According to Buddhist tradition, Buddha was born into a notable family. His father was Suddhodana and his mother was Maya. Suddhodana was a regional leader in the city of Kapilavastu which suggests that they were one of the leading families within this political system. Evidently, Buddha lived a life of comfort and luxury while in Kapilavastu. This was until he grappled with the existential crises of human suffering, including the likes of illness, disease, old age, and death. This led him at the age of 29 to abandon his home and his family to live a life as a homeless ascetic.
Sometime later, Buddha discovered two masters, Arada Kalama and Udraka Ramaputra, under whom he practiced meditative techniques. He ended up leaving them and engaged in asceticism for the following few years. However, living as an ascetic did not help him obtain his goals and he subsequently abandoned living as one. One day, however, after having eaten a meal consisting of rice, the Buddha sat beneath a tree in an effort to meditate until he either reached “enlightenment” or died trying. After some time he achieved enlightenment (Nirvana) and became known as the Buddha.
This marked the point in time when Buddha began preaching, as he would do so for many years to follow. During these years he taught the four noble truths and the eightfold path and begun attracting disciples and followers. Upon traveling to Kushinagar, Buddha visited the mango grove in Pava where he consumed food (sweet rice and possibly meat) he received from a smith called Cunda Kammāraputta. The food poisoned Buddha and he died after arriving at Kushinagar.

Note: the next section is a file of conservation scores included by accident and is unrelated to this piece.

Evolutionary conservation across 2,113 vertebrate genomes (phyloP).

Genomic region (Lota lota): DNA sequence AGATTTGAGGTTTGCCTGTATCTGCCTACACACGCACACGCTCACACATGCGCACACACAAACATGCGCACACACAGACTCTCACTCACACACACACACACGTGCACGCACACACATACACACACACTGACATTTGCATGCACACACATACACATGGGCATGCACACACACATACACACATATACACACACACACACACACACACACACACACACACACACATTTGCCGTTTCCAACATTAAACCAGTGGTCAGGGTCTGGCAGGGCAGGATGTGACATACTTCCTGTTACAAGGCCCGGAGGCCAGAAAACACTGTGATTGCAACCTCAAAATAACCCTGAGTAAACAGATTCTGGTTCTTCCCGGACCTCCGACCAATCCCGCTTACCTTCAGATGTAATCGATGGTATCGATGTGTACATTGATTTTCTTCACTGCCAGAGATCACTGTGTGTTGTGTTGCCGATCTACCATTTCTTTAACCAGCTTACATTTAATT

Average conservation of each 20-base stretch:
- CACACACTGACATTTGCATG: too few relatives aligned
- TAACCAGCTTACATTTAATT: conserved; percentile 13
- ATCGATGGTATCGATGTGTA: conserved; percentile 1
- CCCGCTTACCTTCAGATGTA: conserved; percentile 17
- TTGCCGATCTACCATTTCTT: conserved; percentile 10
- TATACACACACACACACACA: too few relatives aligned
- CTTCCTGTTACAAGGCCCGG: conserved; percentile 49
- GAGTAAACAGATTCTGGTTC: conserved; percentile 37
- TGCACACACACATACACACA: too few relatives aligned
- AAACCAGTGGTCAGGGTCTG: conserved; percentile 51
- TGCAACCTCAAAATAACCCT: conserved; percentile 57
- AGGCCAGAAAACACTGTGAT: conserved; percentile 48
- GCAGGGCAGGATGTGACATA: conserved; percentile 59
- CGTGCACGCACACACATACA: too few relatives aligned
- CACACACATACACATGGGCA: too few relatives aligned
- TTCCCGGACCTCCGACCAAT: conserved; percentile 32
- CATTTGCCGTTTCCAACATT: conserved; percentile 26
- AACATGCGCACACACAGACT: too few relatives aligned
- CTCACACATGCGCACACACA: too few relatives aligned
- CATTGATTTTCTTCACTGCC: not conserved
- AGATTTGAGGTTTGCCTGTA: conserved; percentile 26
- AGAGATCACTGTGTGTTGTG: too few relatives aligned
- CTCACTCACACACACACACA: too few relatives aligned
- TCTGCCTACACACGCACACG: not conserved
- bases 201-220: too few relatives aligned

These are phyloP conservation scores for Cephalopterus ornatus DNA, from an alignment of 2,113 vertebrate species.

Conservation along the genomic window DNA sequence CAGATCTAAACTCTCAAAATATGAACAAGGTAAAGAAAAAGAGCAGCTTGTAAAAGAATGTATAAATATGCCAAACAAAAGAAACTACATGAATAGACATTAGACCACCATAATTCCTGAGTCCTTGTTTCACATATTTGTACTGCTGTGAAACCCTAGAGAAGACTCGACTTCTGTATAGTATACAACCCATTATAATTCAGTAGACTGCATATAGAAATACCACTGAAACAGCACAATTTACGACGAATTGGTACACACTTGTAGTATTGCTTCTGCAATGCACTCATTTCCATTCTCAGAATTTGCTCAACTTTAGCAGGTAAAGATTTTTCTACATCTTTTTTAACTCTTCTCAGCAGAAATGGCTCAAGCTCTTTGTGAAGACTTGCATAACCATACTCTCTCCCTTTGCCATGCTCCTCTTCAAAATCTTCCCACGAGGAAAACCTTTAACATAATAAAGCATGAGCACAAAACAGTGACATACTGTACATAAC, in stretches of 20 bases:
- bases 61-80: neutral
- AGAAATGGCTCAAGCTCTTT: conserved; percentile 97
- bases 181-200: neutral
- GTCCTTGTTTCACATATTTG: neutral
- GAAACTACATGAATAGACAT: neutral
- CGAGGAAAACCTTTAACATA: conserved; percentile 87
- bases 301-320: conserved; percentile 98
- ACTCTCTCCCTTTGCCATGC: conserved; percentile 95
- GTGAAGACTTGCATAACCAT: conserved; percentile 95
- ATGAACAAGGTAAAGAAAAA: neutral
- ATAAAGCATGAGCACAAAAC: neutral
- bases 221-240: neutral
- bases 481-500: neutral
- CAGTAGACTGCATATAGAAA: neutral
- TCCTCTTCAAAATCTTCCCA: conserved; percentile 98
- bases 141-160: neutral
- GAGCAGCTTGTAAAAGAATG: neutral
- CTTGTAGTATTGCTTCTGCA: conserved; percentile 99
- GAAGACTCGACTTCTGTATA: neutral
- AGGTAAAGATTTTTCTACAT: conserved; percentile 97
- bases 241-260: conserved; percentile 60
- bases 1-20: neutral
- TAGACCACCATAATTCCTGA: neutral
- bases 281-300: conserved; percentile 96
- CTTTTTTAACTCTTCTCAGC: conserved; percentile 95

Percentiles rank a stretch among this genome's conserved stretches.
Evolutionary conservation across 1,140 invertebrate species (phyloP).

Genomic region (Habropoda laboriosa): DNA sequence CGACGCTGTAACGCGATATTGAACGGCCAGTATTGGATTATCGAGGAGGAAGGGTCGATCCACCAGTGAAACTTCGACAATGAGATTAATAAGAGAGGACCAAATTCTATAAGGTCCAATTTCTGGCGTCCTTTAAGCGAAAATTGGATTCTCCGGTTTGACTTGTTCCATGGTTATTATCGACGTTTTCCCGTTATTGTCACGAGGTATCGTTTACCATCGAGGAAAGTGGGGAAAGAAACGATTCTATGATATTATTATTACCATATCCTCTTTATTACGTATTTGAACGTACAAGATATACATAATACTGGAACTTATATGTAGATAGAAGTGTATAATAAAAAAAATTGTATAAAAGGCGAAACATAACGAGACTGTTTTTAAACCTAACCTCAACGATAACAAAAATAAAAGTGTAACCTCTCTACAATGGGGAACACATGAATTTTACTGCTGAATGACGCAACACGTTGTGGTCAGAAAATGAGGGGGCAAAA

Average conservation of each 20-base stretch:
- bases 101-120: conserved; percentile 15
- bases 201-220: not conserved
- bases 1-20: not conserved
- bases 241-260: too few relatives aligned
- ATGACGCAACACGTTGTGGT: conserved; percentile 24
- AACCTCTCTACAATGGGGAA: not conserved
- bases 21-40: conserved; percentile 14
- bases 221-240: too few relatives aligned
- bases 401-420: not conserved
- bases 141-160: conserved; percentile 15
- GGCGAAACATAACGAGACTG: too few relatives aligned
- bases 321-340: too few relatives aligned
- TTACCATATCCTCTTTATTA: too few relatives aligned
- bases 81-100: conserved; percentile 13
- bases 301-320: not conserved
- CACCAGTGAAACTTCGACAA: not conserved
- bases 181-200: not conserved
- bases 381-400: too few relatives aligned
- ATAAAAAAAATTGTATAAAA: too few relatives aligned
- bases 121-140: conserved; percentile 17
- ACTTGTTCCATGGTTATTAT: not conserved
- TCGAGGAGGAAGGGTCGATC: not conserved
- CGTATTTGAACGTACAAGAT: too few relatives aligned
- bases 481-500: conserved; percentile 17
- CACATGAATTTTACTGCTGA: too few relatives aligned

Over the centuries numerous miracles were attributed to Buddha. Buddha’s conception, for example, was a miraculous one. Rather than Maya being impregnated by Suddhodana, the Buddha was said to have entered into her womb through her right side in the shape of a white elephant. Other legends accrued including a group of priests predicting that Buddha would either become a powerful monarch or a Buddha, while many stories spoke of previous reincarnations of the Buddha, that he required no sleep, food, or medicine, and possessed omniscience.
1. Popovski, V., Reichberg, G. and Turner, N. 2009. World Religions and Norms of War. p. 66.
2. Encyclopaedia Britannica. n.d. Buddha: Founder of Buddhism. Available.
3. Encyclopedia of Ancient History. 2013. Siddhartha Gautama. Available.
4. Carrithers, M, 2001. The Buddha: A Very Short Introduction. p. 3. Frauwallner, E. 1957. “The historical data we possess on the Person and the Doctrine of the Buddha.” East and West 7(4): 309-312. p. 309; Rawlinson, H. 1950. A Concise History of the Indian People. p. 46.
5. Gethin, R. 1998. Foundations of Buddhism. p. 19.
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If there’s one thing about any enlightened being is that there are select groups of either initiates, inner circles ect. that believe fully that they know what enlightenment or a Buddha is. These circles are obviously “burners of the sage” rather than true seekers of inner wisdom. Outer wisdom is grand, overwhelming, and at times very hurtful. If this correlates with your work please shoot me an email!